1. Put the horse before the cart.
If possible, design the packaging line properly to avoid the need for inspection. If you can’t eliminate inspection, you can at least minimize the amount of inspection needed by having the right equipment and line orientation for the job.
2. Place the code correctly.
Don’t let the brand manager place the code in a place where it has a marginal success rate. The new vision cameras for 1D or 2D bar code reading are very accurate. They can make a tough job easy, like adapting for out of focus or lighting changes. But the code needs to be large enough and in a repeatable location.
3. Perform a feasibility study.
Invest in a professional feasibility study with thorough reporting. Get false reject rate and "no read" rate projections.
4. Develop detailed “one-point” lessons.
Create lessons with pictures and examples of problematic issues in the plant for your line inspections. Have operators perform inspections twice a shift and provide the results, including issues with conveyors and belts, to the mechanics. Have supervisors collect reports and verify when action has been initiated and work orders filled out.
5. Practice good line cleaning.
Clean before and after operation to ensure that no residual product or materials affect operations. Dedicate the last 20 minutes of every shift to area cleanup. Avoid oil, dust, and debris around the scale area. Perform a final vision inspection of the packaging just prior to starting the line to make sure you’re using all the same dimension packaging.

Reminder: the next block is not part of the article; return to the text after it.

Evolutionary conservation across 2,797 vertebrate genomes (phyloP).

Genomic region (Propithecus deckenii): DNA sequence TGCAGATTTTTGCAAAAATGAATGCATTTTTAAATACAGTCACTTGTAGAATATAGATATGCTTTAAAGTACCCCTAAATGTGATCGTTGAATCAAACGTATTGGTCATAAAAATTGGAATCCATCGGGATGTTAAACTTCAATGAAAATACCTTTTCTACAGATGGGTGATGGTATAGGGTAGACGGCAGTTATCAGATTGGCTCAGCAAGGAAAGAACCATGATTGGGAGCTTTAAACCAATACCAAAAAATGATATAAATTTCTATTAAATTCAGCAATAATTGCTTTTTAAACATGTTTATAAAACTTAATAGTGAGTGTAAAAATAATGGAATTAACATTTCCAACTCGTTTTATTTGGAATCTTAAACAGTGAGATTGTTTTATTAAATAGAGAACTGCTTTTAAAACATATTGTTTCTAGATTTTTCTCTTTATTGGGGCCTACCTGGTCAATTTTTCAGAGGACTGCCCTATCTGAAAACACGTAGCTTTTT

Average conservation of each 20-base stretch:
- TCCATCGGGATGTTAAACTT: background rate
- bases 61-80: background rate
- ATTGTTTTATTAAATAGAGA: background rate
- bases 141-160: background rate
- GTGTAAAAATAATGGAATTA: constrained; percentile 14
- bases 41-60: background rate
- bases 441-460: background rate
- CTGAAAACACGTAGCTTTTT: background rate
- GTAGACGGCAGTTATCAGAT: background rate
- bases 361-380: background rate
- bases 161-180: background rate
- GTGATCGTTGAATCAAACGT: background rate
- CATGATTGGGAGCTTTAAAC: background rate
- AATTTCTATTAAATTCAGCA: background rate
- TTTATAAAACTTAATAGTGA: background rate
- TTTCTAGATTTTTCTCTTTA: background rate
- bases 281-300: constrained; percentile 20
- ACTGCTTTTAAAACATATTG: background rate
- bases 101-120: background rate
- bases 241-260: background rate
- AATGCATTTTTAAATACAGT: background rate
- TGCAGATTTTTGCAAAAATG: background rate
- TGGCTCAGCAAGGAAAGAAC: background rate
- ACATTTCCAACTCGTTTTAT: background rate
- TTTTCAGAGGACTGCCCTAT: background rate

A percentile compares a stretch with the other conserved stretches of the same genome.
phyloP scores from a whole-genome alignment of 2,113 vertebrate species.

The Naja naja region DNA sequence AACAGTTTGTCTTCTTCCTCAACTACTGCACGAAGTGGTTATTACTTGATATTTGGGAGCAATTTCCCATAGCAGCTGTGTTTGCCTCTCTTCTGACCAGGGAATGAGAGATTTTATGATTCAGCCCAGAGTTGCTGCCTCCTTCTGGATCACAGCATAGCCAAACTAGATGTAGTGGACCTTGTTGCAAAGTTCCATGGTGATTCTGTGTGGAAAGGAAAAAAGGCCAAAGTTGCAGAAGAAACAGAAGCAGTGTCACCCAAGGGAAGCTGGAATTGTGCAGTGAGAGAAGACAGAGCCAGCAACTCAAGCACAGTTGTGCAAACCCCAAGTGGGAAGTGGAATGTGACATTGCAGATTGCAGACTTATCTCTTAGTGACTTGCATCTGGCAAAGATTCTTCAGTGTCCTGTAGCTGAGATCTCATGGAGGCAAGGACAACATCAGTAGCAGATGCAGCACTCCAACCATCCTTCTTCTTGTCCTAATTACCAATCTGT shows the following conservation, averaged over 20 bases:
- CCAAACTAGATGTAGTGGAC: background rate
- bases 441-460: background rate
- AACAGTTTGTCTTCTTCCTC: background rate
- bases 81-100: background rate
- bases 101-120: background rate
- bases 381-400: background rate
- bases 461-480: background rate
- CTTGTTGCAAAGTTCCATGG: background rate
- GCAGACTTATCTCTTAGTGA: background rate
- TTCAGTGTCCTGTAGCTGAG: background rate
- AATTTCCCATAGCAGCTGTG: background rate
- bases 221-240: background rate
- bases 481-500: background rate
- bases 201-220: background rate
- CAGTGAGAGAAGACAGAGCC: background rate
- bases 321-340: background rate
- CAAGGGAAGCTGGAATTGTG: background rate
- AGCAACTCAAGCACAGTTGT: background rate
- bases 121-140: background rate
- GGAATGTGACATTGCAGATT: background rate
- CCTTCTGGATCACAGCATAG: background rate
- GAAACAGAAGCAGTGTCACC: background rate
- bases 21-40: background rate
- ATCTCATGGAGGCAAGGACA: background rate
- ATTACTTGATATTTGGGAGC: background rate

6. Put scales in enclosures.
Scales are so sensitive that accuracy can be affected by the smallest of factors, such as fans blowing on them.
7. Demand consistency in medical device packaging materials.
Check that non-sterile polybags are consistent from lot to lot. Institute a lot tracking system to address any quality control issues with the supplier, and have the supplier number the lots. Whereas sterile bags were always traceable, non-sterile bags might not be.
8. Verify that medical device suppliers are qualified.
Request documentation of qualification to make sure that suppliers’ processes are legitimate. The depth of audit you request will depend on whether they’re providing sterile or non-sterile products. Perform supplier audits yourself by visiting their plants regularly. Check their materials with X-rays to make sure that you’re getting the quality you need.
9. Control variables for metal detection.
First, make sure the machine is tuned correctly and your staff is properly trained. The biggest problem with metal detection is the “water effect.” Changes in product temperature will have an impact on the reliability of metal detection, especially with frozen foods. Slightly thawed food will give continuous rejects. Because water is conductive, it gives a different phase profile in the metal detector. So make sure to retune the machine when the product temperature changes.
10. Ensure vision inspection systems are set up correctly.
Since many inspection systems are "touchless," it’s easy to forget about changing the operating criteria for different products. Check the lighting, because even the best systems will miss critical defects if lighting is not optimal. Be sure your light source is set correctly and all the bulbs or emitters are fully functional. Train your operators to set adjustment field parameters correctly. Simple setup adjustments and correct application will make a big difference between correct operation and lots of false rejects.